SGGAMINGINFO » F1 2018 (PC) review SGGAMINGINFO » F1 2018 (PC) review

F1 2018 (PC) review

On August 17, 2018 by Aaron Meehan

As someone who enjoyed F1 2017 I thought it would be rather difficult for Codemasters to improve with their next official Formula One game, but they proved me wrong as F1 2018 improves and expands upon the features found in F1 2017, and perfectly implements some of the new real world Formula One technical changes such as the HALO system, which protects the driver’s head from debris and accidents.

The most striking improvement to F1 2018 is the career mode as you now have to deal with the media asking you time-sensitive questions, and while you might feel your answers to their questions mean nothing they have consequences as your answers can affect your reputation with your team and the morale of your research and development department. Alongside your reputation you have your character style, this new feature is a bar that can swing between sportsmanship and showmanship depending on your on track actions and the previously mentioned interviews, for example choosing to thank your team for the win instead of saying it was all down to you sees the character style lean towards sportsmanship. While this off-track action isn’t as exciting as racing, it does a brilliant job of immersing you into the world of F1.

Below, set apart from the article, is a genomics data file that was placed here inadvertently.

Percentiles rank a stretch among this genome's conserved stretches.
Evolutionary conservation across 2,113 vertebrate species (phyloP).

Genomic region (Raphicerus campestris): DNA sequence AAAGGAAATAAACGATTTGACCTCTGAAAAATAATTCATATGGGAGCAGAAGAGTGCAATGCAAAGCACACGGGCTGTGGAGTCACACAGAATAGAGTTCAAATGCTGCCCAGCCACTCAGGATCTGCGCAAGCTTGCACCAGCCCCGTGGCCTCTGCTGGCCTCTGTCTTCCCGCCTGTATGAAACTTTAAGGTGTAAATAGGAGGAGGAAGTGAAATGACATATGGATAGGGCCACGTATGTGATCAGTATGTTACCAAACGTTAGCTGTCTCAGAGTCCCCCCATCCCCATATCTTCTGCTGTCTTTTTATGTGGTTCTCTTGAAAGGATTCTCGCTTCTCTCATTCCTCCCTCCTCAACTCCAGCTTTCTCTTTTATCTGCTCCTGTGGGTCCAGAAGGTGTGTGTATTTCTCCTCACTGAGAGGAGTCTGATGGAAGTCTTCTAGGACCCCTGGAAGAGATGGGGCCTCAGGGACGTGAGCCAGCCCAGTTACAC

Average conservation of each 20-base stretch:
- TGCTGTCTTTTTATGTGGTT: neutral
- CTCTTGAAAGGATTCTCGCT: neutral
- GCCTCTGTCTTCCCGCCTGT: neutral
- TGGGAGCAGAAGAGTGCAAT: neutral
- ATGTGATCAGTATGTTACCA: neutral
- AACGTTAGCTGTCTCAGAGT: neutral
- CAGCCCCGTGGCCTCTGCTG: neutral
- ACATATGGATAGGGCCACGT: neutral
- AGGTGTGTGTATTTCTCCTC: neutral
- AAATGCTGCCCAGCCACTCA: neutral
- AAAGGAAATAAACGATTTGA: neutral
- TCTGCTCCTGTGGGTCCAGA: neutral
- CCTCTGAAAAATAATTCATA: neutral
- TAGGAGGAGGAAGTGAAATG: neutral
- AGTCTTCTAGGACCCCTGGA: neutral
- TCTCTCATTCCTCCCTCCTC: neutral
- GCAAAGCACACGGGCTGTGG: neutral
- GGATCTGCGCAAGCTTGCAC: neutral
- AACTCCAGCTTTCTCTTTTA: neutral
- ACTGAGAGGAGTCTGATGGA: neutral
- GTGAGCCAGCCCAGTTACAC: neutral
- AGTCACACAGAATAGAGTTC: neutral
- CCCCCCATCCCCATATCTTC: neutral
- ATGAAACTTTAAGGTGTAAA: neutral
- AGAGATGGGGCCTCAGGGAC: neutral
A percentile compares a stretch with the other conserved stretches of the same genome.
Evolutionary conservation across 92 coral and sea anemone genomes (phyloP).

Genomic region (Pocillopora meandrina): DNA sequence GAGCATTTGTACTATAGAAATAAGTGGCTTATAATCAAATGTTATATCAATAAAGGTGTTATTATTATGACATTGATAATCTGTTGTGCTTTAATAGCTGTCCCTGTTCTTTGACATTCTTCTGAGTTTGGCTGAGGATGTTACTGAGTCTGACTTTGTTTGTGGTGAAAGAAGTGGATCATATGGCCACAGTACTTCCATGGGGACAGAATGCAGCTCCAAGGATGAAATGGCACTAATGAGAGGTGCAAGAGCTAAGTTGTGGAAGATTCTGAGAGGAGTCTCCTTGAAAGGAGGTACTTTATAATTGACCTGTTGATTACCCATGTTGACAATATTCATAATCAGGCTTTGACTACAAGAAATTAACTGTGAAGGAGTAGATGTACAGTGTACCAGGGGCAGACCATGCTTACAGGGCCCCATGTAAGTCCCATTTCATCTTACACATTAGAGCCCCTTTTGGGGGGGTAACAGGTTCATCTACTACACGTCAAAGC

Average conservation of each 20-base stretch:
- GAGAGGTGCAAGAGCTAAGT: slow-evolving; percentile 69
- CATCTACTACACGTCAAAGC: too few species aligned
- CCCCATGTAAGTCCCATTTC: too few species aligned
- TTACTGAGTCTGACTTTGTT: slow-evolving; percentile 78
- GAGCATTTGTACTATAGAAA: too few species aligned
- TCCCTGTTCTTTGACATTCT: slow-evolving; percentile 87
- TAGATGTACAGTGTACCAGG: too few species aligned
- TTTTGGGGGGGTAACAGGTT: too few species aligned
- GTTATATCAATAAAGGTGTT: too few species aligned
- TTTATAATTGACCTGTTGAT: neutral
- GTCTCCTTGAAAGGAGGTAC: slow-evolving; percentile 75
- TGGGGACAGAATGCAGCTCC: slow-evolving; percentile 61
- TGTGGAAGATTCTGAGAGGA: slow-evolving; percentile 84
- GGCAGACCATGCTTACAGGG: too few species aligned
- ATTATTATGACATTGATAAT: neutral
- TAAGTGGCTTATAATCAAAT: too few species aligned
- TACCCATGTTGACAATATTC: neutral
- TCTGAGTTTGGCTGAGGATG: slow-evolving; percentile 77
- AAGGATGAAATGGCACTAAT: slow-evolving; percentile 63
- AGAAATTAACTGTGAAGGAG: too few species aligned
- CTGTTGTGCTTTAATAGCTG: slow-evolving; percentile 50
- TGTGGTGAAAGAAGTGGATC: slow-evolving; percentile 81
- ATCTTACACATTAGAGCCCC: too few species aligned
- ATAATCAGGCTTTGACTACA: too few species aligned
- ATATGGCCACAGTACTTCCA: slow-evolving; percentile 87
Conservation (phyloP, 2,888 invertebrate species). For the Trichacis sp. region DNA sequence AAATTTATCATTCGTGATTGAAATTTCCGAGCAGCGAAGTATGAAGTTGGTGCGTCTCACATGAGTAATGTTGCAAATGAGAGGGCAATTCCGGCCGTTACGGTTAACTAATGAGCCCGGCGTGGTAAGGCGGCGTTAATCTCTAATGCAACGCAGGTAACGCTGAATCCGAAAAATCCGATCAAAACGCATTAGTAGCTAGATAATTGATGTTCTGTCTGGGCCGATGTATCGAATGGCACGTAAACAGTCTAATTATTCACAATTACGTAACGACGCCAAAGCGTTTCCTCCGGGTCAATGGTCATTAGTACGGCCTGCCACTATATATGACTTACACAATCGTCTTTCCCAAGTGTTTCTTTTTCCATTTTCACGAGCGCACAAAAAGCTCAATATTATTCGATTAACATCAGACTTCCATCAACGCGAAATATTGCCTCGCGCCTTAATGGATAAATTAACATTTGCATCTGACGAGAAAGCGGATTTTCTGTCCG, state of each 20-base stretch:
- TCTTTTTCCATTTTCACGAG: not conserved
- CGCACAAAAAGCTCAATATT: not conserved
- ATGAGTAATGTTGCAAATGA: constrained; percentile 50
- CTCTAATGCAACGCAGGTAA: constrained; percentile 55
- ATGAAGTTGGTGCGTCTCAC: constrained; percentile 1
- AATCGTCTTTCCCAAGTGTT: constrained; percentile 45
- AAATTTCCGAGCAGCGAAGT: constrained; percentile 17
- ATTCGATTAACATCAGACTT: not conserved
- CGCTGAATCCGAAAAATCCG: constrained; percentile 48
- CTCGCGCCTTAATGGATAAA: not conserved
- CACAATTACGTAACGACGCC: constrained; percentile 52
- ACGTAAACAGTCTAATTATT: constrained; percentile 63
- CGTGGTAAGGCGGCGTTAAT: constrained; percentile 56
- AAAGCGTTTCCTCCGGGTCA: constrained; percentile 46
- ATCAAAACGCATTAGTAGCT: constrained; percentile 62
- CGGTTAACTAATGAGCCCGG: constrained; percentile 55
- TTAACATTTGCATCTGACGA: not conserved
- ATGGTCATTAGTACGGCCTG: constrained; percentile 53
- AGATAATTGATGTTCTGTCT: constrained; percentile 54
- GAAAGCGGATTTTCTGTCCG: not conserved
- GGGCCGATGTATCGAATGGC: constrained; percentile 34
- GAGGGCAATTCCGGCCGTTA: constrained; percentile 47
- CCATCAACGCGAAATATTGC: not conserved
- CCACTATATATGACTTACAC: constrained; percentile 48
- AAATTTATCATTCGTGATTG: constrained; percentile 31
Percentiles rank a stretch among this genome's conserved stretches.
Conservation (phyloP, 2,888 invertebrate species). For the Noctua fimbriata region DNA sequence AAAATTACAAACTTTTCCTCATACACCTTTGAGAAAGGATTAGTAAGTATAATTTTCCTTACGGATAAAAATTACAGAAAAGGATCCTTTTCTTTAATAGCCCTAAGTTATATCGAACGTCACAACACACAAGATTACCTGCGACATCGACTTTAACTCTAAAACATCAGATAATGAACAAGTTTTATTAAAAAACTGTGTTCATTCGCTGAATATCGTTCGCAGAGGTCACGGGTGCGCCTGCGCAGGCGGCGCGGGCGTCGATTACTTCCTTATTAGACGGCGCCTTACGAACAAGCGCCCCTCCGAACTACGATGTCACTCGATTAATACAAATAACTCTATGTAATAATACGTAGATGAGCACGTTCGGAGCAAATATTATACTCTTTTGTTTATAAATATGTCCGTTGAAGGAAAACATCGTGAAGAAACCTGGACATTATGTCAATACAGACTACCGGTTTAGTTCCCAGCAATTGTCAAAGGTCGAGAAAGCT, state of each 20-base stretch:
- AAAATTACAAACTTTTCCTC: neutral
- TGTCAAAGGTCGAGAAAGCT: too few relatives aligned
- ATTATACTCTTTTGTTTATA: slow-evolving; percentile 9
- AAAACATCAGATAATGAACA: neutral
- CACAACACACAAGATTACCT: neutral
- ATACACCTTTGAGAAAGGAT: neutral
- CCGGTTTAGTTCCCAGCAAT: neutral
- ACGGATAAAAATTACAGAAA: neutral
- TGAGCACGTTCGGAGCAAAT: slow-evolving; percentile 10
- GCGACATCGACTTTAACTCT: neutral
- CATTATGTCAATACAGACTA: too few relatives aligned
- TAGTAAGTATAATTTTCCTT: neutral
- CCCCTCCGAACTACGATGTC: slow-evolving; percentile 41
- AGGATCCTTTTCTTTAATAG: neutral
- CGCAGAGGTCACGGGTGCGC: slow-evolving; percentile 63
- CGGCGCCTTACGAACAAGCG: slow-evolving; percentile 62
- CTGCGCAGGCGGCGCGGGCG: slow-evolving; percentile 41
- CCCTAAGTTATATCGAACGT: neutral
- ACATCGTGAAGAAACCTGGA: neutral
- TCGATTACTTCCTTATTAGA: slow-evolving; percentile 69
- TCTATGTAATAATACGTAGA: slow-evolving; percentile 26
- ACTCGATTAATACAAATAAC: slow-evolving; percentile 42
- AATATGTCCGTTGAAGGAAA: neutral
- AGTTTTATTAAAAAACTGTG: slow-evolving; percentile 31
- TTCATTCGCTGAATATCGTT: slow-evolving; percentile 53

The ever so fun R&D aspect of career mode also gets an upgrade as regulation changes can affect what improvements you can make to your car, and team-specific tech trees means that not every team will have the same upgrade path. Just like with the additional off-track content the R&D changes make the career mode a more personal experience.

For those who haven’t played F1 2017 and are wondering what is R&D and how does it work, well during career mode you can upgrade four parts of your car: powertrain, chassis, aerodynamics and durability with resource points. To gain resource points you need to meet or surpass your team’s expectations and complete multiple practice programmes.

Practice programs are similar to F1 2017s where during the practice sessions you much complete several tests, these are: Track acclimatisation (learning about the track by going to through gates), tyre management (managing tyre wear), fuel management (managing fuel usage per lap), ERS management (learn to effectively harvest ERS), qualifying pace (how fast can you go), race strategy (combine all programmes so that your team can create the best race strategy) and team strategy (these are objectives your team want i.e. low fuel run, fast in X sector and chain corners). Practice programmes aren’t just important because they gain you resource points, but because they also help you get used to the tracks.

F1 2018_review (7)